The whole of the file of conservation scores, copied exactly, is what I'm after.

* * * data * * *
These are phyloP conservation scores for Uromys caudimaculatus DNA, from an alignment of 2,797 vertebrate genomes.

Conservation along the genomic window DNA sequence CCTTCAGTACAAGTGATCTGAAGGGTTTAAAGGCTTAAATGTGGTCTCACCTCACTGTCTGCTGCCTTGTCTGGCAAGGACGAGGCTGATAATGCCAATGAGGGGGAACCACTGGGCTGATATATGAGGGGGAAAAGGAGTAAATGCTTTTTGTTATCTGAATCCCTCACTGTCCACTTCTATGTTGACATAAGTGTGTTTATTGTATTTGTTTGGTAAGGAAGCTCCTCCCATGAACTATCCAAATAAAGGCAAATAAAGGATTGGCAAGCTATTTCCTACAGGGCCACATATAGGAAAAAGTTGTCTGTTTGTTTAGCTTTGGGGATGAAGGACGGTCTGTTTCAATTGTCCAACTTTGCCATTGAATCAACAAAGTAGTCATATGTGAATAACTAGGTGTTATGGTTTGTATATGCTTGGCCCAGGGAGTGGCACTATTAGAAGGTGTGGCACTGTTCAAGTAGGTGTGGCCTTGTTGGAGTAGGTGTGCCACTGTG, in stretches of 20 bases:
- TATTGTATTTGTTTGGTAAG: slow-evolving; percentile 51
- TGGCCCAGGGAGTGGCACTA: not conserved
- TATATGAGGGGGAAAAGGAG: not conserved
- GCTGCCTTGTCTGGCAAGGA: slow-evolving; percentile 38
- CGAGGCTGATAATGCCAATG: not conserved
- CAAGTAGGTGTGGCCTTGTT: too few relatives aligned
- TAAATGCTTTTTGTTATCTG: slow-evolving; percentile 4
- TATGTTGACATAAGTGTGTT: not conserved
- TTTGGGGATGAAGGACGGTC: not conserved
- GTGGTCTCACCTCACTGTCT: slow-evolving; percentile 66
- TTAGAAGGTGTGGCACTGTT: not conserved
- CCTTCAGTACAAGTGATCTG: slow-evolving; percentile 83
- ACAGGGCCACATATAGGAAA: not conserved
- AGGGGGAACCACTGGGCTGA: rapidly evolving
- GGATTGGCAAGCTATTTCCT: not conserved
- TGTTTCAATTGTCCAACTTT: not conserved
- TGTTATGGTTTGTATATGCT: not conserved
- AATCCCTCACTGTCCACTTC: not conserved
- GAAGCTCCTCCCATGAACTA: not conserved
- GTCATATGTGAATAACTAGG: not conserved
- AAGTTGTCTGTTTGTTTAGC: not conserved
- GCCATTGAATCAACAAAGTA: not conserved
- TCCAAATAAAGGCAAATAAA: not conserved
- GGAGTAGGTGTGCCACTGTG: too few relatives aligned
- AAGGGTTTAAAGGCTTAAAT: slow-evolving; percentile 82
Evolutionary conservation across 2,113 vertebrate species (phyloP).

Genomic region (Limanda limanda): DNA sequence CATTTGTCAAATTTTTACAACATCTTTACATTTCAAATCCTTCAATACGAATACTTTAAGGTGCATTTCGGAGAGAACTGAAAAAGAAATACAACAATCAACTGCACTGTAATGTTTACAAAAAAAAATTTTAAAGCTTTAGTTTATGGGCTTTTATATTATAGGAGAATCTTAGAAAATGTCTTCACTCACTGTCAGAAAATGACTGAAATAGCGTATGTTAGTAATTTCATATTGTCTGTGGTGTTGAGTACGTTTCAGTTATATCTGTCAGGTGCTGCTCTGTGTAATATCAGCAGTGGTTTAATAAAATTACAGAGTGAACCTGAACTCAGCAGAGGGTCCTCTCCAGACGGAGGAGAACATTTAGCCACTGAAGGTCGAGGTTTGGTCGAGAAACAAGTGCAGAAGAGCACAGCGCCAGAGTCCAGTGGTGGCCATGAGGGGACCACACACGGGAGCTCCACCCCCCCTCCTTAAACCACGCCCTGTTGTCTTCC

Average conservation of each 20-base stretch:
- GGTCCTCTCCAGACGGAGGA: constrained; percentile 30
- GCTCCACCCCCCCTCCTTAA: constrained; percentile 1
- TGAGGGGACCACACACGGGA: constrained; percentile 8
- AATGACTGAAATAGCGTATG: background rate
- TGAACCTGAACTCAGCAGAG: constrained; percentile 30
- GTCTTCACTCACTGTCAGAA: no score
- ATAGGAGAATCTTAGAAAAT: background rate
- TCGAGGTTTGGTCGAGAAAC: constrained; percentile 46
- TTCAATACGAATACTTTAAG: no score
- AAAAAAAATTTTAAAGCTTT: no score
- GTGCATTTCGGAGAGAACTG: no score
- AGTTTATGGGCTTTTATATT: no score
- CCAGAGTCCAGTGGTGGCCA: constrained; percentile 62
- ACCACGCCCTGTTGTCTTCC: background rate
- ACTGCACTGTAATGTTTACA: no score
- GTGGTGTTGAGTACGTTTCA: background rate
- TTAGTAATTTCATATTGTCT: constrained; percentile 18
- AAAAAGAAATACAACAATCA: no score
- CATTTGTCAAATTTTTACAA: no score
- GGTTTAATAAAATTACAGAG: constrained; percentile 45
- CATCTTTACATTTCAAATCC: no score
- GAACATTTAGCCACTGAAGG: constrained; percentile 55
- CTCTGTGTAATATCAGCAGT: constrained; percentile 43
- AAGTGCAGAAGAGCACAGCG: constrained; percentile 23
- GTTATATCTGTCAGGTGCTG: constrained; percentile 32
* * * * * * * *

These are phyloP conservation scores for Uromys caudimaculatus DNA, from an alignment of 2,797 vertebrate genomes.

Conservation along the genomic window DNA sequence CCTTCAGTACAAGTGATCTGAAGGGTTTAAAGGCTTAAATGTGGTCTCACCTCACTGTCTGCTGCCTTGTCTGGCAAGGACGAGGCTGATAATGCCAATGAGGGGGAACCACTGGGCTGATATATGAGGGGGAAAAGGAGTAAATGCTTTTTGTTATCTGAATCCCTCACTGTCCACTTCTATGTTGACATAAGTGTGTTTATTGTATTTGTTTGGTAAGGAAGCTCCTCCCATGAACTATCCAAATAAAGGCAAATAAAGGATTGGCAAGCTATTTCCTACAGGGCCACATATAGGAAAAAGTTGTCTGTTTGTTTAGCTTTGGGGATGAAGGACGGTCTGTTTCAATTGTCCAACTTTGCCATTGAATCAACAAAGTAGTCATATGTGAATAACTAGGTGTTATGGTTTGTATATGCTTGGCCCAGGGAGTGGCACTATTAGAAGGTGTGGCACTGTTCAAGTAGGTGTGGCCTTGTTGGAGTAGGTGTGCCACTGTG, in stretches of 20 bases:
- TATTGTATTTGTTTGGTAAG: slow-evolving; percentile 51
- TGGCCCAGGGAGTGGCACTA: not conserved
- TATATGAGGGGGAAAAGGAG: not conserved
- GCTGCCTTGTCTGGCAAGGA: slow-evolving; percentile 38
- CGAGGCTGATAATGCCAATG: not conserved
- CAAGTAGGTGTGGCCTTGTT: too few relatives aligned
- TAAATGCTTTTTGTTATCTG: slow-evolving; percentile 4
- TATGTTGACATAAGTGTGTT: not conserved
- TTTGGGGATGAAGGACGGTC: not conserved
- GTGGTCTCACCTCACTGTCT: slow-evolving; percentile 66
- TTAGAAGGTGTGGCACTGTT: not conserved
- CCTTCAGTACAAGTGATCTG: slow-evolving; percentile 83
- ACAGGGCCACATATAGGAAA: not conserved
- AGGGGGAACCACTGGGCTGA: rapidly evolving
- GGATTGGCAAGCTATTTCCT: not conserved
- TGTTTCAATTGTCCAACTTT: not conserved
- TGTTATGGTTTGTATATGCT: not conserved
- AATCCCTCACTGTCCACTTC: not conserved
- GAAGCTCCTCCCATGAACTA: not conserved
- GTCATATGTGAATAACTAGG: not conserved
- AAGTTGTCTGTTTGTTTAGC: not conserved
- GCCATTGAATCAACAAAGTA: not conserved
- TCCAAATAAAGGCAAATAAA: not conserved
- GGAGTAGGTGTGCCACTGTG: too few relatives aligned
- AAGGGTTTAAAGGCTTAAAT: slow-evolving; percentile 82
Evolutionary conservation across 2,113 vertebrate species (phyloP).

Genomic region (Limanda limanda): DNA sequence CATTTGTCAAATTTTTACAACATCTTTACATTTCAAATCCTTCAATACGAATACTTTAAGGTGCATTTCGGAGAGAACTGAAAAAGAAATACAACAATCAACTGCACTGTAATGTTTACAAAAAAAAATTTTAAAGCTTTAGTTTATGGGCTTTTATATTATAGGAGAATCTTAGAAAATGTCTTCACTCACTGTCAGAAAATGACTGAAATAGCGTATGTTAGTAATTTCATATTGTCTGTGGTGTTGAGTACGTTTCAGTTATATCTGTCAGGTGCTGCTCTGTGTAATATCAGCAGTGGTTTAATAAAATTACAGAGTGAACCTGAACTCAGCAGAGGGTCCTCTCCAGACGGAGGAGAACATTTAGCCACTGAAGGTCGAGGTTTGGTCGAGAAACAAGTGCAGAAGAGCACAGCGCCAGAGTCCAGTGGTGGCCATGAGGGGACCACACACGGGAGCTCCACCCCCCCTCCTTAAACCACGCCCTGTTGTCTTCC

Average conservation of each 20-base stretch:
- GGTCCTCTCCAGACGGAGGA: constrained; percentile 30
- GCTCCACCCCCCCTCCTTAA: constrained; percentile 1
- TGAGGGGACCACACACGGGA: constrained; percentile 8
- AATGACTGAAATAGCGTATG: background rate
- TGAACCTGAACTCAGCAGAG: constrained; percentile 30
- GTCTTCACTCACTGTCAGAA: no score
- ATAGGAGAATCTTAGAAAAT: background rate
- TCGAGGTTTGGTCGAGAAAC: constrained; percentile 46
- TTCAATACGAATACTTTAAG: no score
- AAAAAAAATTTTAAAGCTTT: no score
- GTGCATTTCGGAGAGAACTG: no score
- AGTTTATGGGCTTTTATATT: no score
- CCAGAGTCCAGTGGTGGCCA: constrained; percentile 62
- ACCACGCCCTGTTGTCTTCC: background rate
- ACTGCACTGTAATGTTTACA: no score
- GTGGTGTTGAGTACGTTTCA: background rate
- TTAGTAATTTCATATTGTCT: constrained; percentile 18
- AAAAAGAAATACAACAATCA: no score
- CATTTGTCAAATTTTTACAA: no score
- GGTTTAATAAAATTACAGAG: constrained; percentile 45
- CATCTTTACATTTCAAATCC: no score
- GAACATTTAGCCACTGAAGG: constrained; percentile 55
- CTCTGTGTAATATCAGCAGT: constrained; percentile 43
- AAGTGCAGAAGAGCACAGCG: constrained; percentile 23
- GTTATATCTGTCAGGTGCTG: constrained; percentile 32